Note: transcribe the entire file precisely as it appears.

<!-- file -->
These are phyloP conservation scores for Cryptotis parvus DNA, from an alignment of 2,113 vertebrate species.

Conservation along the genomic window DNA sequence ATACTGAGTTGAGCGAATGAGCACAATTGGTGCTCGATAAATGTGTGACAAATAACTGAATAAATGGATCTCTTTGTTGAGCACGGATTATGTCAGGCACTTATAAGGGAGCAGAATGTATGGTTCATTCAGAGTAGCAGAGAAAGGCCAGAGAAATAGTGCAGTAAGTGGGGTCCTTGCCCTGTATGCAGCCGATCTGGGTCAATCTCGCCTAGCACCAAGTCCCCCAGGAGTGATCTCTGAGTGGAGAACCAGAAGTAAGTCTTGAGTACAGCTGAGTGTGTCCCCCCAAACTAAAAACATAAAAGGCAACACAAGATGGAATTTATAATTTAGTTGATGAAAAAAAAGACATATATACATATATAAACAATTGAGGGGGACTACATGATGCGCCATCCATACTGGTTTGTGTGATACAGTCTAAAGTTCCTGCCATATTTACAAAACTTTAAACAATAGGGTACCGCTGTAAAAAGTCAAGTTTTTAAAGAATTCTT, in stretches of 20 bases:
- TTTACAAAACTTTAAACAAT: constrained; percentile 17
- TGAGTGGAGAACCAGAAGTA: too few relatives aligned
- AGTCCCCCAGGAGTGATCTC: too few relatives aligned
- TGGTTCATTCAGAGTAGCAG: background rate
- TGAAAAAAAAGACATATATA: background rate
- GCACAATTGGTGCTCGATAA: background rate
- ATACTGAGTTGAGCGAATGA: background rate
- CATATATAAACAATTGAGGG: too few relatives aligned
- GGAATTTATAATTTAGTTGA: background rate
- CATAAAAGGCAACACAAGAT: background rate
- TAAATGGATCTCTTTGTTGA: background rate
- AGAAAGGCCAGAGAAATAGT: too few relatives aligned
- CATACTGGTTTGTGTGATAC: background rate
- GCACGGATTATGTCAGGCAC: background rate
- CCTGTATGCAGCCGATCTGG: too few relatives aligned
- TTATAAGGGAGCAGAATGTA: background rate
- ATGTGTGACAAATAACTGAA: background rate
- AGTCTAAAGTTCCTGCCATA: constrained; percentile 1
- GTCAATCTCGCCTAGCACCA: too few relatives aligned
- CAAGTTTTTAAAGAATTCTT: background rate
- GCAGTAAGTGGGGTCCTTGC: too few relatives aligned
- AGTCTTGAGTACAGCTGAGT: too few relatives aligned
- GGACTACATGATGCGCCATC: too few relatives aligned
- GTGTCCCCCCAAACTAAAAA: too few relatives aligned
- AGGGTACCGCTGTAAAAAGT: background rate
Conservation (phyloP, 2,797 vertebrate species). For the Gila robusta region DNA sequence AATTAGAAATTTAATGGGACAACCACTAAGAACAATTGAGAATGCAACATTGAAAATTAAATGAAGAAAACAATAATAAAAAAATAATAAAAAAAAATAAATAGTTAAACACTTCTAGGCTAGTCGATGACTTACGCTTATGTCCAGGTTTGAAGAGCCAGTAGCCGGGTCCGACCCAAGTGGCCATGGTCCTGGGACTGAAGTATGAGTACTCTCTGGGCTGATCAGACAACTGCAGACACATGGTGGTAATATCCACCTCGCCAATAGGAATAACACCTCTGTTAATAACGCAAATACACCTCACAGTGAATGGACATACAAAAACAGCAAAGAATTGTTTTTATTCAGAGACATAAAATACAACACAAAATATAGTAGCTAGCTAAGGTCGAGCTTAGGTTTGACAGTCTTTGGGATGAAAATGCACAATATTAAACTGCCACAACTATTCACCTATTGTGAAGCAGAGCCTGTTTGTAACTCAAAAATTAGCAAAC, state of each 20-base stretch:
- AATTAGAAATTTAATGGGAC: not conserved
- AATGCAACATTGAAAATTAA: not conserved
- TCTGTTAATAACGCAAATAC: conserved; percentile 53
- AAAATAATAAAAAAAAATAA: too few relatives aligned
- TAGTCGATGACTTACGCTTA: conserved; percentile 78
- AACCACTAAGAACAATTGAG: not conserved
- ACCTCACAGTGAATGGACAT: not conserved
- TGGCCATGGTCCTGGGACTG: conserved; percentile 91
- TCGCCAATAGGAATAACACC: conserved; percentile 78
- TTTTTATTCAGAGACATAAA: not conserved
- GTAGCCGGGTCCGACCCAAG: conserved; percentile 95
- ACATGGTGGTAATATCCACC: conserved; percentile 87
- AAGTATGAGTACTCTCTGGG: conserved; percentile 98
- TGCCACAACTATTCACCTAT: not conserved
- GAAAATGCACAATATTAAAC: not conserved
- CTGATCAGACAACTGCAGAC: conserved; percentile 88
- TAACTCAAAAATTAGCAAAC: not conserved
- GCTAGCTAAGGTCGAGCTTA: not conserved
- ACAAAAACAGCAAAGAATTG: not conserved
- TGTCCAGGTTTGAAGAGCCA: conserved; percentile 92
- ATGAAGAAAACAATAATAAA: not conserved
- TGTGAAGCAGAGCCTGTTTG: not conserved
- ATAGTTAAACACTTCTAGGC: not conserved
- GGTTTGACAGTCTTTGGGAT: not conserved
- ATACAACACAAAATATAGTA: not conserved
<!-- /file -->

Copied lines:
These are phyloP conservation scores for Cryptotis parvus DNA, from an alignment of 2,113 vertebrate species.

Conservation along the genomic window DNA sequence ATACTGAGTTGAGCGAATGAGCACAATTGGTGCTCGATAAATGTGTGACAAATAACTGAATAAATGGATCTCTTTGTTGAGCACGGATTATGTCAGGCACTTATAAGGGAGCAGAATGTATGGTTCATTCAGAGTAGCAGAGAAAGGCCAGAGAAATAGTGCAGTAAGTGGGGTCCTTGCCCTGTATGCAGCCGATCTGGGTCAATCTCGCCTAGCACCAAGTCCCCCAGGAGTGATCTCTGAGTGGAGAACCAGAAGTAAGTCTTGAGTACAGCTGAGTGTGTCCCCCCAAACTAAAAACATAAAAGGCAACACAAGATGGAATTTATAATTTAGTTGATGAAAAAAAAGACATATATACATATATAAACAATTGAGGGGGACTACATGATGCGCCATCCATACTGGTTTGTGTGATACAGTCTAAAGTTCCTGCCATATTTACAAAACTTTAAACAATAGGGTACCGCTGTAAAAAGTCAAGTTTTTAAAGAATTCTT, in stretches of 20 bases:
- TTTACAAAACTTTAAACAAT: constrained; percentile 17
- TGAGTGGAGAACCAGAAGTA: too few relatives aligned
- AGTCCCCCAGGAGTGATCTC: too few relatives aligned
- TGGTTCATTCAGAGTAGCAG: background rate
- TGAAAAAAAAGACATATATA: background rate
- GCACAATTGGTGCTCGATAA: background rate
- ATACTGAGTTGAGCGAATGA: background rate
- CATATATAAACAATTGAGGG: too few relatives aligned
- GGAATTTATAATTTAGTTGA: background rate
- CATAAAAGGCAACACAAGAT: background rate
- TAAATGGATCTCTTTGTTGA: background rate
- AGAAAGGCCAGAGAAATAGT: too few relatives aligned
- CATACTGGTTTGTGTGATAC: background rate
- GCACGGATTATGTCAGGCAC: background rate
- CCTGTATGCAGCCGATCTGG: too few relatives aligned
- TTATAAGGGAGCAGAATGTA: background rate
- ATGTGTGACAAATAACTGAA: background rate
- AGTCTAAAGTTCCTGCCATA: constrained; percentile 1
- GTCAATCTCGCCTAGCACCA: too few relatives aligned
- CAAGTTTTTAAAGAATTCTT: background rate
- GCAGTAAGTGGGGTCCTTGC: too few relatives aligned
- AGTCTTGAGTACAGCTGAGT: too few relatives aligned
- GGACTACATGATGCGCCATC: too few relatives aligned
- GTGTCCCCCCAAACTAAAAA: too few relatives aligned
- AGGGTACCGCTGTAAAAAGT: background rate
Conservation (phyloP, 2,797 vertebrate species). For the Gila robusta region DNA sequence AATTAGAAATTTAATGGGACAACCACTAAGAACAATTGAGAATGCAACATTGAAAATTAAATGAAGAAAACAATAATAAAAAAATAATAAAAAAAAATAAATAGTTAAACACTTCTAGGCTAGTCGATGACTTACGCTTATGTCCAGGTTTGAAGAGCCAGTAGCCGGGTCCGACCCAAGTGGCCATGGTCCTGGGACTGAAGTATGAGTACTCTCTGGGCTGATCAGACAACTGCAGACACATGGTGGTAATATCCACCTCGCCAATAGGAATAACACCTCTGTTAATAACGCAAATACACCTCACAGTGAATGGACATACAAAAACAGCAAAGAATTGTTTTTATTCAGAGACATAAAATACAACACAAAATATAGTAGCTAGCTAAGGTCGAGCTTAGGTTTGACAGTCTTTGGGATGAAAATGCACAATATTAAACTGCCACAACTATTCACCTATTGTGAAGCAGAGCCTGTTTGTAACTCAAAAATTAGCAAAC, state of each 20-base stretch:
- AATTAGAAATTTAATGGGAC: not conserved
- AATGCAACATTGAAAATTAA: not conserved
- TCTGTTAATAACGCAAATAC: conserved; percentile 53
- AAAATAATAAAAAAAAATAA: too few relatives aligned
- TAGTCGATGACTTACGCTTA: conserved; percentile 78
- AACCACTAAGAACAATTGAG: not conserved
- ACCTCACAGTGAATGGACAT: not conserved
- TGGCCATGGTCCTGGGACTG: conserved; percentile 91
- TCGCCAATAGGAATAACACC: conserved; percentile 78
- TTTTTATTCAGAGACATAAA: not conserved
- GTAGCCGGGTCCGACCCAAG: conserved; percentile 95
- ACATGGTGGTAATATCCACC: conserved; percentile 87
- AAGTATGAGTACTCTCTGGG: conserved; percentile 98
- TGCCACAACTATTCACCTAT: not conserved
- GAAAATGCACAATATTAAAC: not conserved
- CTGATCAGACAACTGCAGAC: conserved; percentile 88
- TAACTCAAAAATTAGCAAAC: not conserved
- GCTAGCTAAGGTCGAGCTTA: not conserved
- ACAAAAACAGCAAAGAATTG: not conserved
- TGTCCAGGTTTGAAGAGCCA: conserved; percentile 92
- ATGAAGAAAACAATAATAAA: not conserved
- TGTGAAGCAGAGCCTGTTTG: not conserved
- ATAGTTAAACACTTCTAGGC: not conserved
- GGTTTGACAGTCTTTGGGAT: not conserved
- ATACAACACAAAATATAGTA: not conserved